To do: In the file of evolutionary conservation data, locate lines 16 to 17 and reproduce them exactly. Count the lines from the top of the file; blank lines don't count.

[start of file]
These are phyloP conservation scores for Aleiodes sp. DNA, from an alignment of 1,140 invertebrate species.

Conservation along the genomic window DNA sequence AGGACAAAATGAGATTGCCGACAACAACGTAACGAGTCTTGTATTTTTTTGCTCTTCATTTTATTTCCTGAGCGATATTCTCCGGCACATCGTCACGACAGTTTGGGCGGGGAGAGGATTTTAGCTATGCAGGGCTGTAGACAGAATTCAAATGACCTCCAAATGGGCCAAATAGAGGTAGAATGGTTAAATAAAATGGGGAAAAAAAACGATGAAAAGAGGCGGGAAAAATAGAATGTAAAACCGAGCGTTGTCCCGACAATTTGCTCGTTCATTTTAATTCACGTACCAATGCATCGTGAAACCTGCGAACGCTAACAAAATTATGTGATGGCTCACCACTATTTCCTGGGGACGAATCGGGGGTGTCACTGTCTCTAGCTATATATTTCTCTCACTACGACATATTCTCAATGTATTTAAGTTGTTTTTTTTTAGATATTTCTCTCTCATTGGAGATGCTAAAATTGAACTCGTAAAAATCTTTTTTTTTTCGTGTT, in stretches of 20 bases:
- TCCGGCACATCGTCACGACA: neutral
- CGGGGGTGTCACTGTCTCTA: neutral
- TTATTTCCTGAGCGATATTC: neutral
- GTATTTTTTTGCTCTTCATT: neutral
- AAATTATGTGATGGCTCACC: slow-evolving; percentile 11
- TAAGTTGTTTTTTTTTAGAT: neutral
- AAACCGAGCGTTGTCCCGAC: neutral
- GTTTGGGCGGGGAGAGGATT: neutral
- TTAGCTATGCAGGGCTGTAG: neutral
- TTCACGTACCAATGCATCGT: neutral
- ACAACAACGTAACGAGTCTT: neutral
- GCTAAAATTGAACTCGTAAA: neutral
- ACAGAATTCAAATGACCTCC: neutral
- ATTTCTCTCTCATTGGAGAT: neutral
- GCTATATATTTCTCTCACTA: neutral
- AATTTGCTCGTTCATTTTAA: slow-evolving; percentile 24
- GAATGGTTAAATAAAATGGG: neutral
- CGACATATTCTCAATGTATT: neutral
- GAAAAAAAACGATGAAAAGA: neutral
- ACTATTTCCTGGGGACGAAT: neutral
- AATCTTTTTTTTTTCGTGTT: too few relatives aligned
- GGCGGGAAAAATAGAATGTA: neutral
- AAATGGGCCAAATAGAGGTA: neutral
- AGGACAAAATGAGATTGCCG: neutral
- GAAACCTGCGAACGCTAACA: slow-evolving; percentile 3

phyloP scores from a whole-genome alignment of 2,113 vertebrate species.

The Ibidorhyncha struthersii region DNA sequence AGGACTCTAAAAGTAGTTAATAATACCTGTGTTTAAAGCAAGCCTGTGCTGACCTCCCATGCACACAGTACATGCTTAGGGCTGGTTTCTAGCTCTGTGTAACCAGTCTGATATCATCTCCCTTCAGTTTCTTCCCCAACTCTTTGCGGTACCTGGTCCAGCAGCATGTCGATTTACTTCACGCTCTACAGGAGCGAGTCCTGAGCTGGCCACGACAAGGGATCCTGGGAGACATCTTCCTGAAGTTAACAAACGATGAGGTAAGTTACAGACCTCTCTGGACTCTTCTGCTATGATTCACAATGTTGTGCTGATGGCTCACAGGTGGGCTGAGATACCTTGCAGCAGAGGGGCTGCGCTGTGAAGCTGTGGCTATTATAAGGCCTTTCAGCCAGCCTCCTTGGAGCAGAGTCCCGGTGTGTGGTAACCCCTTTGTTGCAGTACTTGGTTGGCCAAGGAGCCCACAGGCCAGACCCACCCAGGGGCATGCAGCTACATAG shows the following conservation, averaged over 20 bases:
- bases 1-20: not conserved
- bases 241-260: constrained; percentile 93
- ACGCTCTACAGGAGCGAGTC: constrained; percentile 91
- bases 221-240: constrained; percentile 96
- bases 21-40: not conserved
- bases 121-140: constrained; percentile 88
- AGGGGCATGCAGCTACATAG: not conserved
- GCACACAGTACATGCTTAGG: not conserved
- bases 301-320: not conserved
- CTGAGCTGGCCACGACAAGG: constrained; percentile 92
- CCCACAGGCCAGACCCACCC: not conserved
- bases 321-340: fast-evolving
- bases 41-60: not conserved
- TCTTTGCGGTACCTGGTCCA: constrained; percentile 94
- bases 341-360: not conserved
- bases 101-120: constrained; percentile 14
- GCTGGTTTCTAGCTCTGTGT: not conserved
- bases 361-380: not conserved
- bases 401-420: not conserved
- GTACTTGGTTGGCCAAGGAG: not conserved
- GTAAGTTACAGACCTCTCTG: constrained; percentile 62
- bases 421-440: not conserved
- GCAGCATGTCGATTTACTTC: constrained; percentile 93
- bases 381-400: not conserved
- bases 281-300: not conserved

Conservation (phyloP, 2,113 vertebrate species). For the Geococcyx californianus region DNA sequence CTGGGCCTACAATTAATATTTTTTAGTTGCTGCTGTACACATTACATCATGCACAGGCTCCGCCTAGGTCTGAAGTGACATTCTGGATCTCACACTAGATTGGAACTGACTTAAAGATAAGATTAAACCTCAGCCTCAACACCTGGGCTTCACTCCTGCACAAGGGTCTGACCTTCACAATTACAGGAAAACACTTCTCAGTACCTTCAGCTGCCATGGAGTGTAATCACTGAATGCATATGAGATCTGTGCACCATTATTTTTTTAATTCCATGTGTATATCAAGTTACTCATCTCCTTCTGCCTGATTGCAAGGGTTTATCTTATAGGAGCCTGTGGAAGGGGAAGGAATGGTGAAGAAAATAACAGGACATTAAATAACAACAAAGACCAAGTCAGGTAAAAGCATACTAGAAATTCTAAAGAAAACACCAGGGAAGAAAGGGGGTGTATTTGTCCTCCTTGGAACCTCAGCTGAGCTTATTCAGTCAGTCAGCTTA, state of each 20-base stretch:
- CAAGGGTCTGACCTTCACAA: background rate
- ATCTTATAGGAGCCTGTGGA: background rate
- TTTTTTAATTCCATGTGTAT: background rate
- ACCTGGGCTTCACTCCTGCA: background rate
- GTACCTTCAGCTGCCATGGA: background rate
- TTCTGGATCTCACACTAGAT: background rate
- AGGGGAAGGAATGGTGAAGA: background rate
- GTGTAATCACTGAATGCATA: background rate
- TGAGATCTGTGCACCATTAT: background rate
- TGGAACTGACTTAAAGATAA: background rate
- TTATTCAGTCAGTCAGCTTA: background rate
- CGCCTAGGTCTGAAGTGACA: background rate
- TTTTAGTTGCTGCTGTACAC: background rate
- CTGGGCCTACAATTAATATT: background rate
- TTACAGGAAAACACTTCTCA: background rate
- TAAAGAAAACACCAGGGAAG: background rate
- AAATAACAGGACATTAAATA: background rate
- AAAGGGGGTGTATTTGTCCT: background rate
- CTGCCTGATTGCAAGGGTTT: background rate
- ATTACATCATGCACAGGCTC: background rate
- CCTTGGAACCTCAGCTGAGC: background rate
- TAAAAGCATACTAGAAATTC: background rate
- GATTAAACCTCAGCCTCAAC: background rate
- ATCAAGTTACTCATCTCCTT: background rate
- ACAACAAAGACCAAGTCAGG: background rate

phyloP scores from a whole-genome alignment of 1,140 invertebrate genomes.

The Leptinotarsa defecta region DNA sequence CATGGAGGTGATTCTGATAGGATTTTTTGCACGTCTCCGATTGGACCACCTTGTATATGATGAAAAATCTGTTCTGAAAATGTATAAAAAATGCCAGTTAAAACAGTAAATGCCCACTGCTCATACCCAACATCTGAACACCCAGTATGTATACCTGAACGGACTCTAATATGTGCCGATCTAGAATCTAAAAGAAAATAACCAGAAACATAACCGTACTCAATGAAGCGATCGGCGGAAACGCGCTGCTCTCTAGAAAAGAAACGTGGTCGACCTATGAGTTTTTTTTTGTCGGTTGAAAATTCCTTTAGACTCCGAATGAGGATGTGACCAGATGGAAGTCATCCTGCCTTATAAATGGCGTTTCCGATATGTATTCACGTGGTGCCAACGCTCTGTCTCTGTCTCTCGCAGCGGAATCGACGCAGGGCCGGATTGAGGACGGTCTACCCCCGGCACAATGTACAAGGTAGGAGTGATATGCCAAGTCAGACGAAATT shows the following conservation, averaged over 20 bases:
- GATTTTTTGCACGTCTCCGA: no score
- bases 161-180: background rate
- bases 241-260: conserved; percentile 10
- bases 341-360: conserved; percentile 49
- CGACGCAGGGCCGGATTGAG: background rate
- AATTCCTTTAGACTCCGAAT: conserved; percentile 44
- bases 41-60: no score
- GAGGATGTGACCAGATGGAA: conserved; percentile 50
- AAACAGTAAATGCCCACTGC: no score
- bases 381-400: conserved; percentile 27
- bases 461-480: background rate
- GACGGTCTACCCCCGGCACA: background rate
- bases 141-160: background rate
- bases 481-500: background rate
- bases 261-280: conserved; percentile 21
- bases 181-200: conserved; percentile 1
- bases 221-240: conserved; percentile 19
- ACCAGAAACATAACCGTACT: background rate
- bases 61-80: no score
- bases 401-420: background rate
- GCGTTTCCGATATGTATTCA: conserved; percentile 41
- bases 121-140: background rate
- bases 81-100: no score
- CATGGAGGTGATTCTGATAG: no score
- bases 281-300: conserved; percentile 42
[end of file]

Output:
- ATTTCTCTCTCATTGGAGAT: neutral
- GCTATATATTTCTCTCACTA: neutral